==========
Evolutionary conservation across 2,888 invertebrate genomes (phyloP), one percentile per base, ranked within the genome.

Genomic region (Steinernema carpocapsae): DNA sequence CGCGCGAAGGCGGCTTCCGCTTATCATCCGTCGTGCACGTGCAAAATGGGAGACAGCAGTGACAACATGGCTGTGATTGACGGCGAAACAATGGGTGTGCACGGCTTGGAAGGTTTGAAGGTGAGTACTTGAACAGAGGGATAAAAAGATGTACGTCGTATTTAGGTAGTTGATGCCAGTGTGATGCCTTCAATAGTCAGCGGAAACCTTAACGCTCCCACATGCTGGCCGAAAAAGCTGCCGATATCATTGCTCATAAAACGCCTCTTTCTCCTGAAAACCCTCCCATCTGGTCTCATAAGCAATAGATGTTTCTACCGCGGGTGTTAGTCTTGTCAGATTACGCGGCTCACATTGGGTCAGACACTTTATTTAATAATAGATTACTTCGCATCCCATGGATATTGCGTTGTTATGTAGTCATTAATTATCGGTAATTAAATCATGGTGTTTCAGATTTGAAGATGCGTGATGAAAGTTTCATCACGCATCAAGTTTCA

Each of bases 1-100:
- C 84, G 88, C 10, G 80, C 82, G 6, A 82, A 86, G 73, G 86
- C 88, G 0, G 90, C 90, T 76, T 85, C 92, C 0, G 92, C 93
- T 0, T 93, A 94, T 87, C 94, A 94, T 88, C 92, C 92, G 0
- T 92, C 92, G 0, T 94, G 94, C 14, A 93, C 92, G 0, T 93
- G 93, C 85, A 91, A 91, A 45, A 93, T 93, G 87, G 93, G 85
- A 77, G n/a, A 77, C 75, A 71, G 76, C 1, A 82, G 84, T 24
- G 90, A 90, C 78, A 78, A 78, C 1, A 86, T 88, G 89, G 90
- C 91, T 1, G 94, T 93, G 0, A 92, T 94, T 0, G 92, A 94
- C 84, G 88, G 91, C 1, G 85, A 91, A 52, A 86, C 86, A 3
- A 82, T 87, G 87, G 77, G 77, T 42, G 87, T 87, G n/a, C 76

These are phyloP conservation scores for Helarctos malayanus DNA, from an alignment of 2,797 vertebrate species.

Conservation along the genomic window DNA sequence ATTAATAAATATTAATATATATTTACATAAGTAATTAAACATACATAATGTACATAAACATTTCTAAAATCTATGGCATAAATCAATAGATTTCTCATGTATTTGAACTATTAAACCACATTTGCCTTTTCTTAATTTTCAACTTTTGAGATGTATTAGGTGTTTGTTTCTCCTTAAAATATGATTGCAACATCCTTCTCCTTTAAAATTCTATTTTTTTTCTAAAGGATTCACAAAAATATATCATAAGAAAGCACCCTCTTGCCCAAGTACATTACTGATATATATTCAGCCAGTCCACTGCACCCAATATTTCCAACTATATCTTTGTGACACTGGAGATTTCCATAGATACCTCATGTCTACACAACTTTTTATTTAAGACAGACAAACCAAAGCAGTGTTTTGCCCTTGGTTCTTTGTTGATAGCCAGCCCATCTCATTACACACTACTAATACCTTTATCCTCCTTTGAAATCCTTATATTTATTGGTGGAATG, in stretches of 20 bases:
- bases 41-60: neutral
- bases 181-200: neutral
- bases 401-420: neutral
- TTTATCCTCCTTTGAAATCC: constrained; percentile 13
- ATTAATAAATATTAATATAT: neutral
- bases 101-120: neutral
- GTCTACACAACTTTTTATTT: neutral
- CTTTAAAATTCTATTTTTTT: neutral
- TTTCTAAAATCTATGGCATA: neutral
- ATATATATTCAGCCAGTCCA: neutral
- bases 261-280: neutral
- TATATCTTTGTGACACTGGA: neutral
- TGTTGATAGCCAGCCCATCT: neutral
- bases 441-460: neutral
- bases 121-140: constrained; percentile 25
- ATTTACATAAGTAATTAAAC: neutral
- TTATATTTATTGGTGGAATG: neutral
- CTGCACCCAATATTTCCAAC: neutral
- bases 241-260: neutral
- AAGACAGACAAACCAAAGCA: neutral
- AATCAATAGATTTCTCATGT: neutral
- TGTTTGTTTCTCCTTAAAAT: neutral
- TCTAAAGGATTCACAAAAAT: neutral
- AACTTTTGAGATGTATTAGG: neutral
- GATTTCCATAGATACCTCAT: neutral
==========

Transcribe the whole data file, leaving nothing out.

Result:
Evolutionary conservation across 2,888 invertebrate genomes (phyloP), one percentile per base, ranked within the genome.

Genomic region (Steinernema carpocapsae): DNA sequence CGCGCGAAGGCGGCTTCCGCTTATCATCCGTCGTGCACGTGCAAAATGGGAGACAGCAGTGACAACATGGCTGTGATTGACGGCGAAACAATGGGTGTGCACGGCTTGGAAGGTTTGAAGGTGAGTACTTGAACAGAGGGATAAAAAGATGTACGTCGTATTTAGGTAGTTGATGCCAGTGTGATGCCTTCAATAGTCAGCGGAAACCTTAACGCTCCCACATGCTGGCCGAAAAAGCTGCCGATATCATTGCTCATAAAACGCCTCTTTCTCCTGAAAACCCTCCCATCTGGTCTCATAAGCAATAGATGTTTCTACCGCGGGTGTTAGTCTTGTCAGATTACGCGGCTCACATTGGGTCAGACACTTTATTTAATAATAGATTACTTCGCATCCCATGGATATTGCGTTGTTATGTAGTCATTAATTATCGGTAATTAAATCATGGTGTTTCAGATTTGAAGATGCGTGATGAAAGTTTCATCACGCATCAAGTTTCA

Each of bases 1-100:
- C 84, G 88, C 10, G 80, C 82, G 6, A 82, A 86, G 73, G 86
- C 88, G 0, G 90, C 90, T 76, T 85, C 92, C 0, G 92, C 93
- T 0, T 93, A 94, T 87, C 94, A 94, T 88, C 92, C 92, G 0
- T 92, C 92, G 0, T 94, G 94, C 14, A 93, C 92, G 0, T 93
- G 93, C 85, A 91, A 91, A 45, A 93, T 93, G 87, G 93, G 85
- A 77, G n/a, A 77, C 75, A 71, G 76, C 1, A 82, G 84, T 24
- G 90, A 90, C 78, A 78, A 78, C 1, A 86, T 88, G 89, G 90
- C 91, T 1, G 94, T 93, G 0, A 92, T 94, T 0, G 92, A 94
- C 84, G 88, G 91, C 1, G 85, A 91, A 52, A 86, C 86, A 3
- A 82, T 87, G 87, G 77, G 77, T 42, G 87, T 87, G n/a, C 76

These are phyloP conservation scores for Helarctos malayanus DNA, from an alignment of 2,797 vertebrate species.

Conservation along the genomic window DNA sequence ATTAATAAATATTAATATATATTTACATAAGTAATTAAACATACATAATGTACATAAACATTTCTAAAATCTATGGCATAAATCAATAGATTTCTCATGTATTTGAACTATTAAACCACATTTGCCTTTTCTTAATTTTCAACTTTTGAGATGTATTAGGTGTTTGTTTCTCCTTAAAATATGATTGCAACATCCTTCTCCTTTAAAATTCTATTTTTTTTCTAAAGGATTCACAAAAATATATCATAAGAAAGCACCCTCTTGCCCAAGTACATTACTGATATATATTCAGCCAGTCCACTGCACCCAATATTTCCAACTATATCTTTGTGACACTGGAGATTTCCATAGATACCTCATGTCTACACAACTTTTTATTTAAGACAGACAAACCAAAGCAGTGTTTTGCCCTTGGTTCTTTGTTGATAGCCAGCCCATCTCATTACACACTACTAATACCTTTATCCTCCTTTGAAATCCTTATATTTATTGGTGGAATG, in stretches of 20 bases:
- bases 41-60: neutral
- bases 181-200: neutral
- bases 401-420: neutral
- TTTATCCTCCTTTGAAATCC: constrained; percentile 13
- ATTAATAAATATTAATATAT: neutral
- bases 101-120: neutral
- GTCTACACAACTTTTTATTT: neutral
- CTTTAAAATTCTATTTTTTT: neutral
- TTTCTAAAATCTATGGCATA: neutral
- ATATATATTCAGCCAGTCCA: neutral
- bases 261-280: neutral
- TATATCTTTGTGACACTGGA: neutral
- TGTTGATAGCCAGCCCATCT: neutral
- bases 441-460: neutral
- bases 121-140: constrained; percentile 25
- ATTTACATAAGTAATTAAAC: neutral
- TTATATTTATTGGTGGAATG: neutral
- CTGCACCCAATATTTCCAAC: neutral
- bases 241-260: neutral
- AAGACAGACAAACCAAAGCA: neutral
- AATCAATAGATTTCTCATGT: neutral
- TGTTTGTTTCTCCTTAAAAT: neutral
- TCTAAAGGATTCACAAAAAT: neutral
- AACTTTTGAGATGTATTAGG: neutral
- GATTTCCATAGATACCTCAT: neutral